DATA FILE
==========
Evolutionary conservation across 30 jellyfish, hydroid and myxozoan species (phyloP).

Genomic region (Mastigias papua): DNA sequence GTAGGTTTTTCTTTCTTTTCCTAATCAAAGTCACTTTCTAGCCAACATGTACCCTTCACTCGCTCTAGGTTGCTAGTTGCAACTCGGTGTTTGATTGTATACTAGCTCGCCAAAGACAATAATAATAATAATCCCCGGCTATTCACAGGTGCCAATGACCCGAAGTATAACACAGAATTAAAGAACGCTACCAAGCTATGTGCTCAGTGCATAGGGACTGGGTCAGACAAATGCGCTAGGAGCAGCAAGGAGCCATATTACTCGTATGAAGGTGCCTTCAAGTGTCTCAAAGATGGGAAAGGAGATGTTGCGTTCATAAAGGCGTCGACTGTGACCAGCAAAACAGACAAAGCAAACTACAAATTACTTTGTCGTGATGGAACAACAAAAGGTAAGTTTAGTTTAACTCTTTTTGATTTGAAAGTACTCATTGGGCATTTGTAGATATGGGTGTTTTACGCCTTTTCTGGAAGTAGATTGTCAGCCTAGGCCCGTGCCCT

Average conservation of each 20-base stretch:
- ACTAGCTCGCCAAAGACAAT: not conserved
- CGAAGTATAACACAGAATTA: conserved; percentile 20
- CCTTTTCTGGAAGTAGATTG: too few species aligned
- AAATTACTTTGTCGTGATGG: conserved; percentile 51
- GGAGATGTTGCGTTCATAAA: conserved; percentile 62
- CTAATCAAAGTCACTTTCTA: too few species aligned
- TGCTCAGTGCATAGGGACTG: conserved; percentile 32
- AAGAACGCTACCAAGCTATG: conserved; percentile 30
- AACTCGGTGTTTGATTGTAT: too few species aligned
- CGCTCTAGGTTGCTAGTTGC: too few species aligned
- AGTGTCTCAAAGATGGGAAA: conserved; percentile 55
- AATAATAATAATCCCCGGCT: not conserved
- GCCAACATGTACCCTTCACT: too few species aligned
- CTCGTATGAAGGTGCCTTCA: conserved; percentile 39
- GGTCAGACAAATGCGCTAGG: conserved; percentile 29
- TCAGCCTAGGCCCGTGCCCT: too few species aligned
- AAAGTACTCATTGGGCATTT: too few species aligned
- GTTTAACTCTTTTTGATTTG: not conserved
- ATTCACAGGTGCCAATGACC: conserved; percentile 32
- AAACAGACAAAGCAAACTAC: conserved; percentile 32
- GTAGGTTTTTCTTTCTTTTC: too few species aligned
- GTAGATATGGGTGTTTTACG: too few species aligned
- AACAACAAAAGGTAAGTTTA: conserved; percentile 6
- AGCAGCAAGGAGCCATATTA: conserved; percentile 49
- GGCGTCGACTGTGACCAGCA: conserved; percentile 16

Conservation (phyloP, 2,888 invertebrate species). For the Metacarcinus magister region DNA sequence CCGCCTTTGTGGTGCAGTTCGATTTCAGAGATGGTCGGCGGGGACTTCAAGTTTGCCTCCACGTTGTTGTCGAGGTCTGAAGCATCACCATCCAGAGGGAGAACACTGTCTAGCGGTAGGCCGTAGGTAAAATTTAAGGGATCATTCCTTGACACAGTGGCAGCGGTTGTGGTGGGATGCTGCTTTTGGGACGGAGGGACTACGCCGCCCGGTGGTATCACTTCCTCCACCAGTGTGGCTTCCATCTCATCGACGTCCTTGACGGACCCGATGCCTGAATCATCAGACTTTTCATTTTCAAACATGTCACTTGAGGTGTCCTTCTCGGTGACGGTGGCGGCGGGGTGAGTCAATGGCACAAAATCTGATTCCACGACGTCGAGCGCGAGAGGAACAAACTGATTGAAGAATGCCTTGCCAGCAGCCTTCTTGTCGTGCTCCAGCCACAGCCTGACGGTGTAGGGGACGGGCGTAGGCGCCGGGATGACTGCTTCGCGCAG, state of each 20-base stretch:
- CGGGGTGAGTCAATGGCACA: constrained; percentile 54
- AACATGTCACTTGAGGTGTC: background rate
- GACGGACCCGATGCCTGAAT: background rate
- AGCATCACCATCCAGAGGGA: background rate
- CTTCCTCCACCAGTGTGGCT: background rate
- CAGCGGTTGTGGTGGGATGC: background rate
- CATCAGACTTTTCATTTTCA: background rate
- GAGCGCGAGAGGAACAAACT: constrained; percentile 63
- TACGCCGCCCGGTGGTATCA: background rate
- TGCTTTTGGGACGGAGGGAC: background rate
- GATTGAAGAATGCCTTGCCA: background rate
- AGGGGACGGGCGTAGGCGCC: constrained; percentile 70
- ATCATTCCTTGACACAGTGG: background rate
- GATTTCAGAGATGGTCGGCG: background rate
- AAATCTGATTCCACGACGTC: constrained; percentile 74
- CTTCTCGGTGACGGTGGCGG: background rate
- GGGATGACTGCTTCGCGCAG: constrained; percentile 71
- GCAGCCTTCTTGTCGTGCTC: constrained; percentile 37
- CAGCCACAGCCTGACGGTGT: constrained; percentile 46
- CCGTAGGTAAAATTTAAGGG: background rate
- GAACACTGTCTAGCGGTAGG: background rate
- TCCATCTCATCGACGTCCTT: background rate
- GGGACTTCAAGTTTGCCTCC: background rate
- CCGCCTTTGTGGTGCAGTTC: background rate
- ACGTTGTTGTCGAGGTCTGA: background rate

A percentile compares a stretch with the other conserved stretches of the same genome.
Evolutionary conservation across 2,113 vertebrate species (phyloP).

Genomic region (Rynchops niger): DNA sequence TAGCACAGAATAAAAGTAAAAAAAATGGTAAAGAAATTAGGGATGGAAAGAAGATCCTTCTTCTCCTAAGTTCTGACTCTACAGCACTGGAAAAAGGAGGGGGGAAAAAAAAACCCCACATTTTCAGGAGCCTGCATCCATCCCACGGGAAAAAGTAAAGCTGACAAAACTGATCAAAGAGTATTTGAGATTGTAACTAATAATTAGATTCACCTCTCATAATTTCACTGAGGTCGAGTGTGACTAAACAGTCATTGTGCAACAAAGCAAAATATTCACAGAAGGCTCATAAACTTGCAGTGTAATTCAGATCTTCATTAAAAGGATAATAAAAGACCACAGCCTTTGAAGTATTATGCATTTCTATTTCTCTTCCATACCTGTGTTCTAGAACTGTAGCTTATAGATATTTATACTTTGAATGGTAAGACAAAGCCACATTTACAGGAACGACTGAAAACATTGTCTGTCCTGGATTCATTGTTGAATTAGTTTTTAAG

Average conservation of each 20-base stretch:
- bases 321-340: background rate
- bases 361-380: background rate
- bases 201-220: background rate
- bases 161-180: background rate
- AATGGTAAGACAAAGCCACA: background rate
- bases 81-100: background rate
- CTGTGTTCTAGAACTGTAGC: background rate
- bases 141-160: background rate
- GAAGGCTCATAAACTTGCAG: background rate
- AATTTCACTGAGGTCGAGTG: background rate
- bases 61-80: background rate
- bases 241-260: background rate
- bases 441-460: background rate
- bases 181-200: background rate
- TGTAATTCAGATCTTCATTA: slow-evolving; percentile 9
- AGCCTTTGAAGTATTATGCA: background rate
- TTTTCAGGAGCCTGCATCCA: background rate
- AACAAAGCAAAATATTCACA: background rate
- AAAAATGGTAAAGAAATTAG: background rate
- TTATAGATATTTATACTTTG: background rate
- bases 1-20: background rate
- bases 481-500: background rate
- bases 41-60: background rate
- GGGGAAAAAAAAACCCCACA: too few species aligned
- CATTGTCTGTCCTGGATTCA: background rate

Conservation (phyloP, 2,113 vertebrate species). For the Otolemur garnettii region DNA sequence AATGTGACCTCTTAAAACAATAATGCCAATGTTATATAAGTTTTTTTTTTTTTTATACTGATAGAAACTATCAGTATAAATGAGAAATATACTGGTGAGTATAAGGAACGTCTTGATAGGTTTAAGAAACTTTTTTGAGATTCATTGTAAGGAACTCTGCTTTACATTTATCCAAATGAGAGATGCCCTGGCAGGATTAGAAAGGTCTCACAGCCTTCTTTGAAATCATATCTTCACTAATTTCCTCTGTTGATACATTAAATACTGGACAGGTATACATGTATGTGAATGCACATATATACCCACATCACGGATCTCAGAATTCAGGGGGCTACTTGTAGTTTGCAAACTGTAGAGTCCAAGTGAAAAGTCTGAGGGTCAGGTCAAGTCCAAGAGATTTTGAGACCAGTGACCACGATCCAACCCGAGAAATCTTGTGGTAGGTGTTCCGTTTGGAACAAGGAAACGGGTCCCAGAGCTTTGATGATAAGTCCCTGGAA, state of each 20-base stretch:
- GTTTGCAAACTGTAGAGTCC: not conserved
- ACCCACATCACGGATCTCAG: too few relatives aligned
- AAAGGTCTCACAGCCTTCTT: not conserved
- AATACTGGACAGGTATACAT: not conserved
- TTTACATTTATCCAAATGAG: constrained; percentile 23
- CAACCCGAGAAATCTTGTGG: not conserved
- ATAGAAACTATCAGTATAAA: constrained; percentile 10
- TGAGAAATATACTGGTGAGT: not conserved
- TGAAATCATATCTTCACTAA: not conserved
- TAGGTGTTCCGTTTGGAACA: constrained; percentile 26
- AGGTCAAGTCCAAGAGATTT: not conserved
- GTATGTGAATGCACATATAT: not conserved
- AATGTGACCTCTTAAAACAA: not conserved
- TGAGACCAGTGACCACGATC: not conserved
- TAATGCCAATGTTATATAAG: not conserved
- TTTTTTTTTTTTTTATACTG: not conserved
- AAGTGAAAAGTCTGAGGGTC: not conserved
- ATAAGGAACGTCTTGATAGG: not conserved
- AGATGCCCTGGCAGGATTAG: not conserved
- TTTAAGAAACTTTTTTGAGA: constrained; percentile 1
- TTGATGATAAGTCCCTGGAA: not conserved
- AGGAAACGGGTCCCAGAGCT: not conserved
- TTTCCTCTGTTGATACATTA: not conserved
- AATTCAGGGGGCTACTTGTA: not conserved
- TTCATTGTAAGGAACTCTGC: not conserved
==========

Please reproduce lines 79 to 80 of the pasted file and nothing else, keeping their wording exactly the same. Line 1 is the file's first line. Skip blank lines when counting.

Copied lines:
- bases 1-20: background rate
- bases 481-500: background rate